COVID-19 testing

Nurses prepare a swab during a drive-thru COVID-19 testing site in Cullman in March.

On Tuesday, Cullman Regional reported an increase in COVID-19 patients and an additional death from the virus.

There are currently 14 Cullman Regional patients who have tested positive for COVID-19, with another 19 waiting test results. One patient is on a ventilator.

According to the Alabama Department of Public Health, Cullman County has 470 confirmed cases, and five people have died from the disease as of Tuesday.

The increase in hospitalizations locally is part of a state-wide trend, Cullman Regional noted in a statement to The Times. Across the state, hospitalizations due to the virus are on the increase, with 7 percent of people testing positive requiring hospitalization.

Alabama has the opportunity to turn the trend around, though, according to the nation’s top infectious diseases expert.

Dr. Anthony Fauci, director of the National Institute of Allergy and Diseases, said the United States is in the midst of a resurgence of new coronavirus cases, sometimes seeing daily cases almost double over the country’s previous baseline high. He said that differs from other countries that saw a decline after a baseline high.

“We are facing a serious problem now,” Fauci said in a news conference with Alabama Sen. Doug Jones.

Infection rates have been rising particularly in the South and West.

“What is alarming is the slope of the curve,” Fauci said about the rise in cases in Alabama.

He added that the state isn’t yet at the point of exponential growth. “You have an opportunity, a window to get your arms around this and to prevent it from getting worse.”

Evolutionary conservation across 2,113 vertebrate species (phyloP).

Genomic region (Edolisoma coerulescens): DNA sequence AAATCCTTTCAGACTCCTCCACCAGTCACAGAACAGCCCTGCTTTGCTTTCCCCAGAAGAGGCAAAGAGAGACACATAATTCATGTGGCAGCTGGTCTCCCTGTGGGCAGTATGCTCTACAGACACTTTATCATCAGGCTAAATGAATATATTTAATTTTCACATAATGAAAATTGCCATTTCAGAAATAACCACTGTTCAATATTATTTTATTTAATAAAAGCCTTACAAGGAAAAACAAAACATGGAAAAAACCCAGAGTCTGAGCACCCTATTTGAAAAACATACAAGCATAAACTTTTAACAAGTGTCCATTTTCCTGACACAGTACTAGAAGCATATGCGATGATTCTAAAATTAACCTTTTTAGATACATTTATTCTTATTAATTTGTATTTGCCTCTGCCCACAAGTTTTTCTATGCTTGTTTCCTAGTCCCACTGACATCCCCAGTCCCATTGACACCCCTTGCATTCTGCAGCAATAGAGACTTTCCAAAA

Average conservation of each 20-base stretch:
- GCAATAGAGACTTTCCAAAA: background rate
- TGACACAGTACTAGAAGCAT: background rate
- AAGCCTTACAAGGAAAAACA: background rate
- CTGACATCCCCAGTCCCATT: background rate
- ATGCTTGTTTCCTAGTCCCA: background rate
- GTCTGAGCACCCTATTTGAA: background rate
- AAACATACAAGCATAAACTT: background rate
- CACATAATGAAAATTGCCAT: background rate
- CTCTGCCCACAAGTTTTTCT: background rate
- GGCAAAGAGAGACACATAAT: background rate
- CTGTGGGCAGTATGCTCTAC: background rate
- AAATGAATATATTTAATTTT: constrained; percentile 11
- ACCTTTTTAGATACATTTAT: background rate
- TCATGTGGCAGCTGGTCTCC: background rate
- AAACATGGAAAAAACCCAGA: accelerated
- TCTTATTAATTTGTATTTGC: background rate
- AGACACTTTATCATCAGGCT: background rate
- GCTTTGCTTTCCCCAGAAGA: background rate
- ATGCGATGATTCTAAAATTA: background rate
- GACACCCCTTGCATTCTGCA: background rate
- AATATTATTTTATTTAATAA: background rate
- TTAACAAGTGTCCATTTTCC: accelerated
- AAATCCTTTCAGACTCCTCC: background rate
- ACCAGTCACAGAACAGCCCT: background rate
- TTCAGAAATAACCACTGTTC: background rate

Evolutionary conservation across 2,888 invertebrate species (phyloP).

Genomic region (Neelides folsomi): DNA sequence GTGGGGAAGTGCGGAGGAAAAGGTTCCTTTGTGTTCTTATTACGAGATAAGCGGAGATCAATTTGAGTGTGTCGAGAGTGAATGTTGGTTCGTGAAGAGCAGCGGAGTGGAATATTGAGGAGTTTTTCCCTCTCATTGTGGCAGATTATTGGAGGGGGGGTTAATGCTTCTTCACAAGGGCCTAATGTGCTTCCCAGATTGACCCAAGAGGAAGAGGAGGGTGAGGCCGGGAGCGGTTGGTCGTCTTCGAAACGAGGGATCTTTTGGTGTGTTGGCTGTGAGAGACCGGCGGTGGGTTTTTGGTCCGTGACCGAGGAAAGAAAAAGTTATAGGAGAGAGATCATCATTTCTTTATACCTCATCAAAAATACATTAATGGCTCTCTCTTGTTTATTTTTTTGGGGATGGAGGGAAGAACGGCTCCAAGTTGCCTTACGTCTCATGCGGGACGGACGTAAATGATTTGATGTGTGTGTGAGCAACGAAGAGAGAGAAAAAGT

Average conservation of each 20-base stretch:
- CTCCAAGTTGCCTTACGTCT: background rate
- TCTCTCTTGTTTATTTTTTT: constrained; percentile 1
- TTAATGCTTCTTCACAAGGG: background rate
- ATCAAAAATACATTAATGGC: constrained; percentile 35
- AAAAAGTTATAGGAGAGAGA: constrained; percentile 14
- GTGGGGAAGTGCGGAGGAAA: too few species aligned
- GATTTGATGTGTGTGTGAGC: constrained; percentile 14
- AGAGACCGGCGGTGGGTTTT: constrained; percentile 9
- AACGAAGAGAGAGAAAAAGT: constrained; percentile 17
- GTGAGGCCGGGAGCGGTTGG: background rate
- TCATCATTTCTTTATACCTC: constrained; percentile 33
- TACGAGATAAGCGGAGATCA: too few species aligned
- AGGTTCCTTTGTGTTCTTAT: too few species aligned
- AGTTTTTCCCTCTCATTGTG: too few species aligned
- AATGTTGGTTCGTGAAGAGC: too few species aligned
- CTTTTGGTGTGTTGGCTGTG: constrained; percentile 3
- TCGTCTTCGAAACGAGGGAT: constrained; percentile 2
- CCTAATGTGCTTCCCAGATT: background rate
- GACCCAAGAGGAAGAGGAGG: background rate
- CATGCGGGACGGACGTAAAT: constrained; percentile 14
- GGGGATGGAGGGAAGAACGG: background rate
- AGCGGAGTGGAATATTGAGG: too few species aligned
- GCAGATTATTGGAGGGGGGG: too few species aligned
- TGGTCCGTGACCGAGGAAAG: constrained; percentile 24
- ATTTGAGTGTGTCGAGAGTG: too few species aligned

Fauci said he supports state and local mandates to wear face coverings in public. He said they are beneficial to avoid sending mixed signals on the helpfulness of masks.

“The signal should be wear a mask, period,” Fauci said.

Gov. Kay Ivey has declined to issue a statewide mask order, saying it would be difficult or impossible to enforce. A number of local areas, including Jefferson County, Madison County, Mobile and Montgomery have local requirements.

Fauci also cautioned against taking comfort in lower death rates, which may be a result of better therapies and younger, healthier people becoming infected.

“It’s a false narrative to take comfort in a lower rate of death,” Fauci said. “There’s so many other things that are very dangerous and bad about this virus. Don’t get yourself into false complacency.”

Since the pandemic began, more than 45,000 people in Alabama have tested positive for COVID-19 and 1,000 have died as of Tuesday. Nearly 30 percent of the state’s cases have been reported in the past two weeks.

“Let that sink in a little bit. Thirty percent of those 45,000-plus cases have come in the last two weeks, come since Memorial Day after we loosened restrictions, after people started ignoring the signs about wearing a mask and social distancing,” Jones said.

Alabama recently hit new highs for COVID-19 hospitalizations — 1,073 patients — and for positive tests, nearly 12 percent. Dr. Don Williamson, the former state health officer, who now heads the Alabama Hospital Association, said the state reached a new low for available intensive care beds Tuesday with only 13 percent vacant.

Fauci said the mean age of people getting infected now is about 15 years younger than what the United States previously saw. He cautioned that young people, though generally healthier, can still face serious illness, particularly if they have underlying health conditions such as diabetes or obesity.

“We are now getting multiple examples of young people who are getting sick, getting hospitalized, and some of them are requiring intensive care.” Fauci said.

The Associated Press contributed to this report.

Amy Henderson can be reached at 256-734-2131 Ext. 216.

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